Tag: Dolphins and whales

Dolphins stay alert after five straight days of round-the-clock vigilance

By Ed Yong | May 4, 2009 8:30 am

Blogging on Peer-Reviewed ResearchMost of us start to tire after about half a day without any sleep. Staying awake for five in a row would be extremely difficult and even if you could manage it, you’d be a physical and mental wreck by the end. But not all animals suffer from the same problem. A dolphin can stay awake and alert for at least 5 days straight, chaining together all-nighters without any noticeable health problems or loss of mental agility.

The two halves of a dolphin’s brain can sleep in shifts, “shutting down” one at a time so that the animal is always half-awake. They can truly sleep with one eye open, an essential skill for an animal that has to be constantly watching for predators and timing its breaths.

Previously, Sam Ridgway from the US Navy Marine Mammal Program found that bottlenose dolphins could respond to a distinct noise for 5 straight days without any dip in accuracy. He trained a female called Say to recognise occasional 1.5-second beeps amidst a background of shorter 0.5-second ones. When she heard the longer tone, she pressed a lever for food. Say was slower to respond at night, but overall, her reaction times didn’t slow over the five day run.

It was an impressive performance, but one that didn’t require much in the way of thought. This time, Ridgway wanted to see if the dolphin’s mental skills would take a hit after five days of continual vigilance. To do that, he trained Say, and another male called Nay, to make different noises for two different visuals – a whistle for a single, vertical, green bar of light, or a burst of sonar pulses for three, horizontal, red bars. Incidentally, dolphins are colour-blind; the colours were for the scientists’ benefit.

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Sponging dolphins keep it in the family

By Ed Yong | December 15, 2008 8:33 am

Blogging on Peer-Reviewed Research In Shark Bay, off the Western coast of Australia, a unique population of bottlenose dolphins have a unusual trick up their flippers. Some of the females have learned to use sponges in their search for food, holding them on the ends of their snouts as they rummage through the ocean floor.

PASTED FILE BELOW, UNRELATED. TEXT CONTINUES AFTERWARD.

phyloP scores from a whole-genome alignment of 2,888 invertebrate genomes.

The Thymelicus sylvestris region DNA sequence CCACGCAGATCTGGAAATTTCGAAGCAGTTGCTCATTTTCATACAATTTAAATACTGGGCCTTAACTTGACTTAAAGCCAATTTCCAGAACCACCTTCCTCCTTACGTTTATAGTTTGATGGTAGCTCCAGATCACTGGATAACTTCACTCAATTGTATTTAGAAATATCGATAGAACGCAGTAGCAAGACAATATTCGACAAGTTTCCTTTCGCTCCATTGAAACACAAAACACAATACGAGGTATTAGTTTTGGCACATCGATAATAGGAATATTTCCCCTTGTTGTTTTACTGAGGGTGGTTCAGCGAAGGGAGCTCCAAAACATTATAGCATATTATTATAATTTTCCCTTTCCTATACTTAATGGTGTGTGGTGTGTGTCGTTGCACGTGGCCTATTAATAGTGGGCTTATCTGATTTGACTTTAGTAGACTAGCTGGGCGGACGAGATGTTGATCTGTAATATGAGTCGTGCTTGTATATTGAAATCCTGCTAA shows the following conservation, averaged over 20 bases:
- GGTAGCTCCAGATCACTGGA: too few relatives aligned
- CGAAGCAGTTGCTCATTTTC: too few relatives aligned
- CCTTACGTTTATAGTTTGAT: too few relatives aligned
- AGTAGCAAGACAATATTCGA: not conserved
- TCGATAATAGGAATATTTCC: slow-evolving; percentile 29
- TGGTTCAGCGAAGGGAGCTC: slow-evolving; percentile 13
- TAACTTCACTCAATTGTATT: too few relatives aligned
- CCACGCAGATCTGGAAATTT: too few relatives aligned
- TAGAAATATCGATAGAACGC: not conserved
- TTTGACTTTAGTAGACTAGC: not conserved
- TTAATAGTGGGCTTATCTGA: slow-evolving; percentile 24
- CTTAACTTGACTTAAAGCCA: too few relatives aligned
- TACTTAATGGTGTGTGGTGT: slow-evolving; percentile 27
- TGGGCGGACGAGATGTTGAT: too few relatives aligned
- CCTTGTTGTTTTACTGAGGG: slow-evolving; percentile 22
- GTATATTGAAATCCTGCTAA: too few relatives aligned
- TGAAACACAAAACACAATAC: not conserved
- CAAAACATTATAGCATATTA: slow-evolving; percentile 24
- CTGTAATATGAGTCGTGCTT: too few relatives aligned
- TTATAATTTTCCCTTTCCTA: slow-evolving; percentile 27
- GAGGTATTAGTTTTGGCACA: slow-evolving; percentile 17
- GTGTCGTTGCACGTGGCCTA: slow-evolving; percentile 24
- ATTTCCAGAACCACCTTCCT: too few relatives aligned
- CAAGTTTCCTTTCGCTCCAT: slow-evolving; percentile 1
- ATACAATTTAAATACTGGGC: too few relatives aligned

To Janet Mann at Georgetown University, the sponging dolphins provided an excellent opportunity to study how wild animals use tools. Sponging is a very special case of tool use – it is unique to Shark Bay’s dolphins and even there, only about one in nine individuals do it. The vast majority of them are female. A genetic analysis revealed that the technique passes down almost exclusively from mother to daughter, and was invented relatively recently by a single female dolphin, playfully named “Sponging Eve”.

Dolphins tend to sponge only in deep water, which is why little has been done to study this behaviour since its discovery a decade ago. Now, Mann has published the first detailed analysis of dolphin sponging. She watched every dolphin who knows the technique and analysed how much time they spent on it and what it meant for their success at raising calves. This incredibly thorough analysis revealed that sponging dolphins are the most intense tool-users of any animal, except for humans.

Mann confirmed that the dolphins were using the sponges to root out potential meals. On days when the sea was exceptionally clear, she could see the animals swimming slowly along the sandy bottom while wearing their spongy muzzles and disturbing the sand. When they spotted something, they dropped the sponge and probed about with their beaks, often surfacing with small fish that they quickly swallowed. Meal in throat, they retrieved their unusual hunting aid and started again.

The technique worked for humans too. Mann’s team tried it themselves for four hours with sponges over their hands, and consistently ferreted out the same species of fish – the spothead grubfish. Before the sponges were used, the fish were completely invisible to the divers but once revealed, they were easily spotted, tracked and found again when they reburied themselves. A single photo of a sponging dolphin with a fish in her mouth, while blurry, suggests that they too could be after grubfish.

Sponging-dolphin.jpg

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Boto dolphins woo females with chat-up vines

By Ed Yong | March 31, 2008 8:00 am

Blogging on Peer-Reviewed ResearchYou might not be that impressed to receive a clump of grass or branches on a first date, but a boto dolphin might think differently. A new study suggests that these Amazonian dolphins wave bits of flotsam to attract mates.

Boto.jpgThe boto is a freshwater river dolphin that swims through the currents of the Amazon and the Orinoco. They are elusive creatures that are difficult to study, so very little is known about their social lives.

Tony Martin from the University of St Andrews spent three years in the Amazonian Mamiraua reserve studying the behaviour of botos. During this time, he spotted over 200 groups of dolphins playing with objects, a behaviour that other scientists have noted throughout the animals’ range and was recently filmed in the “Fresh Water” episode of Planet Earth. 

The botos pick up branches, sticks, vegetations and lumps of clay in their mouths, often thrashing them against the water surface or throwing them with jerks of the head. None of the objects are edible and the carriers often swim in a ritualised way, spinning slowly with their head above the water.

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